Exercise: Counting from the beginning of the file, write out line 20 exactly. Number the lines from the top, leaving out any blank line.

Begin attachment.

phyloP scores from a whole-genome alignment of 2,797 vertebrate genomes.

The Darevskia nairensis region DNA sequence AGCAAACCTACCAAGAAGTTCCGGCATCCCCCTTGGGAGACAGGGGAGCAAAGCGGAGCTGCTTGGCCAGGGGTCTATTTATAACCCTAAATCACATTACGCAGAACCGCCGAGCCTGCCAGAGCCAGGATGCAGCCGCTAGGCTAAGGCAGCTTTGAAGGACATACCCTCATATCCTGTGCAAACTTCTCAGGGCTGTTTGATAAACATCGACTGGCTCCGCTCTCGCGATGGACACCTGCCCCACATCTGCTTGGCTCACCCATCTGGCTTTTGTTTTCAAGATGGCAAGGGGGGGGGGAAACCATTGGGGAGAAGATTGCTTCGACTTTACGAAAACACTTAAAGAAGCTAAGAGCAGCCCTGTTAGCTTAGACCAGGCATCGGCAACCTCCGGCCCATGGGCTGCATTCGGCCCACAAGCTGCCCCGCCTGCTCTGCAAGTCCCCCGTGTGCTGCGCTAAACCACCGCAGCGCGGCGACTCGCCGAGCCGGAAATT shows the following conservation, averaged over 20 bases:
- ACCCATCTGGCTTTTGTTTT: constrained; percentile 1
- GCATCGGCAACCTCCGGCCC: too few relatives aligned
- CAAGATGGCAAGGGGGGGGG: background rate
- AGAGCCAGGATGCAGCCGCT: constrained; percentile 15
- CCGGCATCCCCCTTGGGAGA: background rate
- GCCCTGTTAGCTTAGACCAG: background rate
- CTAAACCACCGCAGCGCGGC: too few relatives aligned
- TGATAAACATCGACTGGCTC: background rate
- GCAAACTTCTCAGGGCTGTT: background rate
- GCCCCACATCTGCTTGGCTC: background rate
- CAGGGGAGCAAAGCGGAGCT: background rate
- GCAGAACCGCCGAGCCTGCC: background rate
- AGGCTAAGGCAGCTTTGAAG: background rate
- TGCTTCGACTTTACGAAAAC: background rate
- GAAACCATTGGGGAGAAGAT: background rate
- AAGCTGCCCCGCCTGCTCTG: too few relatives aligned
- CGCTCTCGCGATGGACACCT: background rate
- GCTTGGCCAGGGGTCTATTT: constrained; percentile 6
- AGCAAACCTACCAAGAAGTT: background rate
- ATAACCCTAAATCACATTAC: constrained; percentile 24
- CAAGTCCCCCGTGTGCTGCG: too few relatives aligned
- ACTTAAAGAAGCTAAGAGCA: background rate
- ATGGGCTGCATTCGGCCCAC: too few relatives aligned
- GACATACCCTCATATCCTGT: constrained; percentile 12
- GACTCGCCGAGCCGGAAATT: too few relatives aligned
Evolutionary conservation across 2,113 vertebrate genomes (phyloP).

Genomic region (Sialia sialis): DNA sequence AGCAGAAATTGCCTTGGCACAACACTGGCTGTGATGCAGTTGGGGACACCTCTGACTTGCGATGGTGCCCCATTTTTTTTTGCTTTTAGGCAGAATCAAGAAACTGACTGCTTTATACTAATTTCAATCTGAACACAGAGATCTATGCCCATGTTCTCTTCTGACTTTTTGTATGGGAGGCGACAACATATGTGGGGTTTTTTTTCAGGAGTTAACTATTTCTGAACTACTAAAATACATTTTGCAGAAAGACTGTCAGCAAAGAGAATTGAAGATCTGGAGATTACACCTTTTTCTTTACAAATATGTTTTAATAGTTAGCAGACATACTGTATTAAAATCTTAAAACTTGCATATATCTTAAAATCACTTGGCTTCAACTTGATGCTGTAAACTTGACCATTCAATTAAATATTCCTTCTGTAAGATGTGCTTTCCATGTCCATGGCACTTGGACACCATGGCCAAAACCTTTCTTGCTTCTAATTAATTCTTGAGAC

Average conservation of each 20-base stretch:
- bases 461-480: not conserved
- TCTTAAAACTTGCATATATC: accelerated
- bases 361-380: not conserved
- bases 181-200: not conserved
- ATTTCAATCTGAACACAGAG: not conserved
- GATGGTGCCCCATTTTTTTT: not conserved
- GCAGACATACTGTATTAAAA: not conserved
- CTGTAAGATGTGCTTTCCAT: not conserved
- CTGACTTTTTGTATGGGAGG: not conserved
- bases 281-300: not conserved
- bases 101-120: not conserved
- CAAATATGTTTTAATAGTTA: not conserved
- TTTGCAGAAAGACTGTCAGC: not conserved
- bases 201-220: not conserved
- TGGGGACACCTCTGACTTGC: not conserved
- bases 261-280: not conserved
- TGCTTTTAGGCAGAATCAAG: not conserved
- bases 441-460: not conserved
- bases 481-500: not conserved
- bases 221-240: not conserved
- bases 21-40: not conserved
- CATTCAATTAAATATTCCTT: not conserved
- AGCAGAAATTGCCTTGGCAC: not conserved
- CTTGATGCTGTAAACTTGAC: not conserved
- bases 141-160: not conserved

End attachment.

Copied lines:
- GCTTGGCCAGGGGTCTATTT: constrained; percentile 6